The only guys with a real chance would be middle-inning swing guys on crappy teams, and no one cares about them.
   133. Nasty Nate Posted: February 20, 2013 at 06:25 PM (#4372966)

The only guys with a real chance would be middle-inning swing guys on crappy teams, and no one cares about them.


Or possibly super-trusted set-up guys. Scott Proctor topped 100 relief innings in a season; johnny venters was in the high 80's; JP Howell reached 89 in '08.
   134. AROM Posted: February 20, 2013 at 06:34 PM (#4372974)
And it's plausible that specifically Eck couldn't have handled a heavier workload.


He might have been able to handle a heavier workload, but not have been able to keep ridiculous rate stats like 73-4 K-W, .614 WHIP, 0.61 ERA while doing so.
   135. Ron J2 Posted: February 20, 2013 at 06:35 PM (#4372977)
Can't edit 131 any more. Yeah. Sidearm pitchers. Gossage did follow his high in relief innings with one of his worst seasons, but he was healthy all year. Just wasn't successful as a starting pitcher. He did have an injury after seasons of 141.2, 224 (starter), 133, 134.1 IP but it wasn't workload related. It was from a fight with Cliff Johnson. After that, he had 4 fine seasons with workloads heavier than modern closers (and a huge year during the strike season) 99, 46.2 (strike), 93, 87.1, 102.1

I'm just not seeing evidence that cutting back dramatically helps. Eck had a great 4 year run and frankly with pitchers you just never know.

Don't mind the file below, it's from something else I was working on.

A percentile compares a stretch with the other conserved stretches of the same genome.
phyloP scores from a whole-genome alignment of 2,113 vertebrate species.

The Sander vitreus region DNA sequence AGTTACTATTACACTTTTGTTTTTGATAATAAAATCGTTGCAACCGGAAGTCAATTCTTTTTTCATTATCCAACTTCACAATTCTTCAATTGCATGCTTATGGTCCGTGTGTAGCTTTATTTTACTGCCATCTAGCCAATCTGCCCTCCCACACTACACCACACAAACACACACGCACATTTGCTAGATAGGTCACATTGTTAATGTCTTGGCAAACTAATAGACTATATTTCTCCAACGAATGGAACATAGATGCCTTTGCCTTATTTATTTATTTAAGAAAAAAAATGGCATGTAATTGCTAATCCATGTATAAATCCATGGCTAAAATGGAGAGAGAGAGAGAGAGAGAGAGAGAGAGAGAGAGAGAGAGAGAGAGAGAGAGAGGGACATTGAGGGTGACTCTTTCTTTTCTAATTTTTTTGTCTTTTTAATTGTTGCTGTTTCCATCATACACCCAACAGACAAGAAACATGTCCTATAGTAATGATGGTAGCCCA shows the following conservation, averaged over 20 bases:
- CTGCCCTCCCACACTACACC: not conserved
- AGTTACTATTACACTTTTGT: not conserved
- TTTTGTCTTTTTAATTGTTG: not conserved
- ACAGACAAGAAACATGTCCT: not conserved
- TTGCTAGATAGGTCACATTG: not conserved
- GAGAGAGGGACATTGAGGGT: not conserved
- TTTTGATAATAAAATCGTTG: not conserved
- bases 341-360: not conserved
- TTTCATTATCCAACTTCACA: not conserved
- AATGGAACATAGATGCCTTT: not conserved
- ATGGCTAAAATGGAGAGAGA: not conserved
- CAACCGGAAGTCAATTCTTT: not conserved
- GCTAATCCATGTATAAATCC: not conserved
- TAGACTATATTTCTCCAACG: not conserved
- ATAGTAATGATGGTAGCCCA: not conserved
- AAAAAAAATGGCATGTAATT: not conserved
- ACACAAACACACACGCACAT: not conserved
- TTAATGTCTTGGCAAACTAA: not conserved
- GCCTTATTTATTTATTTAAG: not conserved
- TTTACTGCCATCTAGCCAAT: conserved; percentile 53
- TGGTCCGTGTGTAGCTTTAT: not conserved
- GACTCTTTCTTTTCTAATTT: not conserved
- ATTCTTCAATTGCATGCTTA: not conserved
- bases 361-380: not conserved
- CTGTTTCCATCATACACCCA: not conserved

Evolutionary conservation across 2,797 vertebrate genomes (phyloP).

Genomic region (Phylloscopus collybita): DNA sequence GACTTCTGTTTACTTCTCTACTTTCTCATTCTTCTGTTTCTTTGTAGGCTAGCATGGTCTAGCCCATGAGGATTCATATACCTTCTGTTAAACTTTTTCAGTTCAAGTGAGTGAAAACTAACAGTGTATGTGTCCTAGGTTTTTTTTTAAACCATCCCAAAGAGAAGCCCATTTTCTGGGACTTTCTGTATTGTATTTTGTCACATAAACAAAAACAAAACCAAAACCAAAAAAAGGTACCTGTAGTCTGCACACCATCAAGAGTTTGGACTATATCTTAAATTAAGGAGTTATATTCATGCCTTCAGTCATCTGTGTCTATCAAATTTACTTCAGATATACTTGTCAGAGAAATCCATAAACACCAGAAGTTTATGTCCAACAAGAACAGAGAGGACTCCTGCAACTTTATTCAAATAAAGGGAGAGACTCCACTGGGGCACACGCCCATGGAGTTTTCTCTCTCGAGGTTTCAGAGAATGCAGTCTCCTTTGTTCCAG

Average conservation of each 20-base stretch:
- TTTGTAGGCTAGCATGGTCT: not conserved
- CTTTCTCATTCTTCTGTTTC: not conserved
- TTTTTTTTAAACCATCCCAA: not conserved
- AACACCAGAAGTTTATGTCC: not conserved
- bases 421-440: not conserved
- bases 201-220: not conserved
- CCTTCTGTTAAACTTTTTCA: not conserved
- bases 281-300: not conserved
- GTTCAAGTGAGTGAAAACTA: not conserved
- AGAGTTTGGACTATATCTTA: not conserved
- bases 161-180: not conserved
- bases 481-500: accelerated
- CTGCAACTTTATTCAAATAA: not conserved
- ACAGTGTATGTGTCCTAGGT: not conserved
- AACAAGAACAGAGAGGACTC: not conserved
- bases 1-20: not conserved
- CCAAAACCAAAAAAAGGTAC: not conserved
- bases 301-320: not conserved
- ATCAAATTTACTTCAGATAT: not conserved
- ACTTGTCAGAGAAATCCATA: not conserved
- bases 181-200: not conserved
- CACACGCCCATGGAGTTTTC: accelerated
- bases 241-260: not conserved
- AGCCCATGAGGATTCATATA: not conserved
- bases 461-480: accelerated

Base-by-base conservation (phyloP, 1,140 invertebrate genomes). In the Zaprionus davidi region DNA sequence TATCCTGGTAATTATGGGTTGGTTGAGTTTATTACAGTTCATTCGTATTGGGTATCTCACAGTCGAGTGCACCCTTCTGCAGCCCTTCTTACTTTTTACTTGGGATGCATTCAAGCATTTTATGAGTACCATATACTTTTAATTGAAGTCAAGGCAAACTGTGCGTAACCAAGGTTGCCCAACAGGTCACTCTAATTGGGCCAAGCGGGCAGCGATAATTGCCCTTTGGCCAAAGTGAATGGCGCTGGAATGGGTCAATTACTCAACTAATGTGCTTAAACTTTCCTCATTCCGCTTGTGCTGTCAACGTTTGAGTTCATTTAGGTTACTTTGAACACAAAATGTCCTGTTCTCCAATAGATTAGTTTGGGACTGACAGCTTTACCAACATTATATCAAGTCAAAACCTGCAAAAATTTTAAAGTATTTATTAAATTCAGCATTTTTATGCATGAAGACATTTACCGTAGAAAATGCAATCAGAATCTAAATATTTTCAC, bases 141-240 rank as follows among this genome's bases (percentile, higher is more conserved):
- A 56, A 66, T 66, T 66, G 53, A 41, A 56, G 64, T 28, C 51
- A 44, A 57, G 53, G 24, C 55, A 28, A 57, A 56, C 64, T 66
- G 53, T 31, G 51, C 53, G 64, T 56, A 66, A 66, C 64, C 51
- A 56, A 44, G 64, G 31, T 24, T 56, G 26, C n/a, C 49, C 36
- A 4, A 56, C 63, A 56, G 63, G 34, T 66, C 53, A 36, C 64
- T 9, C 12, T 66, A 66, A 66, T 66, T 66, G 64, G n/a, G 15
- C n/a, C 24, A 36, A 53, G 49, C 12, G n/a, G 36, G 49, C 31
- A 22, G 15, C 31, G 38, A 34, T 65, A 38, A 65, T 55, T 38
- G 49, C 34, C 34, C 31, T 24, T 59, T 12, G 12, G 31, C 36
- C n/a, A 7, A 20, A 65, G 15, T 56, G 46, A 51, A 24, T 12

Clearly Granger and Dick Radatz broke under the workloads they were given. Mark Eichhorn didn't precisely break but was never the same after being given an insane workload. But I'm not seeing any empirical evidence that something around 100 IP is too much.
   136. The Id of SugarBear Blanks Posted: February 20, 2013 at 06:40 PM (#4372980)
Danny Darwin's a decent example. Roughly half starts/half relief appearances in his career, hit 109 IP with only two starts in 1980 and 122 IP with no starts in 1989. Nice years both times -- 148 and 144 ERA+. In '90, the Astros gave him 17 starts, so he worked 162 IP, leading the NL in ERA and ERA+, and the major leagues in WHIP.

Come to think of it, Danny Darwin 1990 is almost the perfect model for how to use a durable, talented pitcher who can both start and relieve. There should be a lot more Danny Darwin 1990s on modern pitching staffs and they never should have become so unfashionable.
   137. GuyM Posted: February 20, 2013 at 07:03 PM (#4372996)
But I'm not seeing any empirical evidence that something around 100 IP is too much.

Well, one important clue is that all of your examples of pitchers doing this are from 20 or 30 years ago. This doesn't happen today. At all. That's not an "appeal to authority," it's an appeal to actual experience. Teams and pitchers have every incentive in the world to get more innings out of their best pitchers, but they don't.